One on One with Gary Hannam on How to improve Kenya Avocado Exports

By Steven Mulanda

Kenya avocado acreages continue to increase day by day as Hass avocado farming is trending, with many hoping to make a kill from this green gold that has made the country rank 6th in production globally. It is estimated that Ksh 16 billion worthy of revenue is earned annually from avocado export. But there are emerging setbacks that if they are not well addressed will lead to the detriment of the industry. Gary Hannam the Chief Executive Officer (CEO) of Olivado, the world’s inventor of and largest producer of extra virgin avocado oil, producing 80% of the world organic oil, had an exclusive chat with Hortfresh Journal on what he sees as a ticking bomb.

Why the huge interest in Kenya avocado industry?

My interest in Kenya avocado dates back to 2006 when I first visited Kenya and saw the huge potential the country has in organic avocado farming especially in Central Kenya. Organic avocado trees are difficult to grow in plantations, but the small scale farmers were cultivating the crop, which made us set up a production site and a pack house for exporting the fruits.

What would you say is ailing the avocado industry in Kenya?

Handling of avocados in this country is a problem. To export fresh avocados, from the farm they are handled 3 times before exportation; when being harvested, during collection and packaging in crates and when being transported. The fruits should be handled correctly to minimize their chances of being bruised, also they should be handled by people who have the requisite skills and knowledge on food safety. There is a photograph in one of the documentaries of a person who has a cigarette in his mouth while sorting avocados in heaps on the ground, this is absolutely sending wrong message to our European buyers.

According to The Crops Act of 2013, Article 16 and Horticultural Crops Regulations of 2020, avocado produce is to be harvested at the right stage of maturity. Everything is not rosy; export of immature avocados will inevitably collapse the sector unless much is done. The market perception of the Kenyan avocado is so poor, I was at a company in Rotterdam where they were receiving avocados from Kenya and other areas. Kenyan quality was wanting because they did not ripen properly, in fact the rejection rate stands at over 20%. In 2020 we exported only 3 containers of fresh avocados to avoid imputing a bad reputation to our company and the country. This year only 16 containers, but each had a rejection rate of 1%-3% like the best Peruvian avocados.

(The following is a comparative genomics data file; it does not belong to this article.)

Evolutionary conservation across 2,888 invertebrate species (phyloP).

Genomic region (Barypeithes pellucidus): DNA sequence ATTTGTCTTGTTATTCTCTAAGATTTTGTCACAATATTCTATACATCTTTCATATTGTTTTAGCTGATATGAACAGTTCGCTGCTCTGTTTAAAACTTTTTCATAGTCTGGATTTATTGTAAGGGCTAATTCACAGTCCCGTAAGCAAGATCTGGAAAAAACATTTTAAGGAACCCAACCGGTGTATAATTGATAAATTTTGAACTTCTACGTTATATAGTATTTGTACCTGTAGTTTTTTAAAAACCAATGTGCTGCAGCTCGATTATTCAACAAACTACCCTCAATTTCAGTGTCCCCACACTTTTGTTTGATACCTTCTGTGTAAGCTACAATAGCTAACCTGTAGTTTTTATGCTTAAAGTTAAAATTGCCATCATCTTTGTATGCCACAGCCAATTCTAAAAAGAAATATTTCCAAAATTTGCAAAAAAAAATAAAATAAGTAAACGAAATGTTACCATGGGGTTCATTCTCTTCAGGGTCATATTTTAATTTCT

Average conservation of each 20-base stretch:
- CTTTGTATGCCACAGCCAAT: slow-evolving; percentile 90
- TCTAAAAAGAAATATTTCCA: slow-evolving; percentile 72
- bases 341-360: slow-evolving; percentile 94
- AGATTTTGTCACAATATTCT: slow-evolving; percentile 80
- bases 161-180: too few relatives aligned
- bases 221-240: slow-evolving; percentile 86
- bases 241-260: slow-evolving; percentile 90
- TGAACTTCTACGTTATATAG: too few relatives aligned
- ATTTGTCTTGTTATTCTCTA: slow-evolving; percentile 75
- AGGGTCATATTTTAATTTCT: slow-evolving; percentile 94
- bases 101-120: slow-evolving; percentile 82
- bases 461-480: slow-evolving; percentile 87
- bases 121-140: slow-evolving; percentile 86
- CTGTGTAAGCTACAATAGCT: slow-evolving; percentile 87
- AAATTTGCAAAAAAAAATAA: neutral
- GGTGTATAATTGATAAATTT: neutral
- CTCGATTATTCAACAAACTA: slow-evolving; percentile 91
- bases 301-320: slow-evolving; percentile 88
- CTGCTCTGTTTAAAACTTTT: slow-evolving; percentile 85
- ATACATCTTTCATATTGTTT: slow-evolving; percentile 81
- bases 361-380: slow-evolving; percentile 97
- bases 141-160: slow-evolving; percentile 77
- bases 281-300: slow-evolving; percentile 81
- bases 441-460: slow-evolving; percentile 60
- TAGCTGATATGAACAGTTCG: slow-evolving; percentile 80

A study was done that looked at the prices of the world’s avocados and for Kenya’s they were much less up to about 40% of those other prices because of the poor quality perception.

The purchasing method of the fruit is the problem because some exporting companies buy through middlemen who do not account for traceability. This is what has led to massive exportation of immature fruits that has led to destruction of Kenyan reputation. Most avocados going for the export market are traded by dealers who want to make a short term profit. The Act specifies that a horticultural produce dealer shall not deal with marketing agents who are not registered with HCD, should put in place a traceability system and a grower supplying produce to a dealer should sign a contract. When a dealer harvests from a farm, the farmer signs the contract which has the Global GAP number of the farmer, the identity number and the quantity purchased. For the agent to be licensed, they should have a tax certificate and annual marketing production return for the previous avocado season with record to show traceability.

If Kenya exported quality avocado the current KES16 billion would be worth KES32 billion, which is a huge gap. The danger is every country has seen an increase in the number of avocados being planted, so the supply will increase, demand will increase as well but probably not as much as the supply. What will happen is that with larger supply importers will only accept quality avocados which may well reduce our exports to may be 8 billion.

At the moment there is no scientific method to know or evaluate the dry matter contents. Olivado together with a New Zealand research program spent about 200,000USD developing a program to test avocado dry matter content, to tell when a fruit is mature for harvesting or dry matter is above 21%. The hope is this model we shared with HCD, 2 years ago will be rolled out in the coming season and exporters will adhere.

There is a growing problem here in Kenya and also in Tanzania where we have people not known to engage in avocado business buying containers of avocados and paying high prices to farmers, which we suspect is money laundering.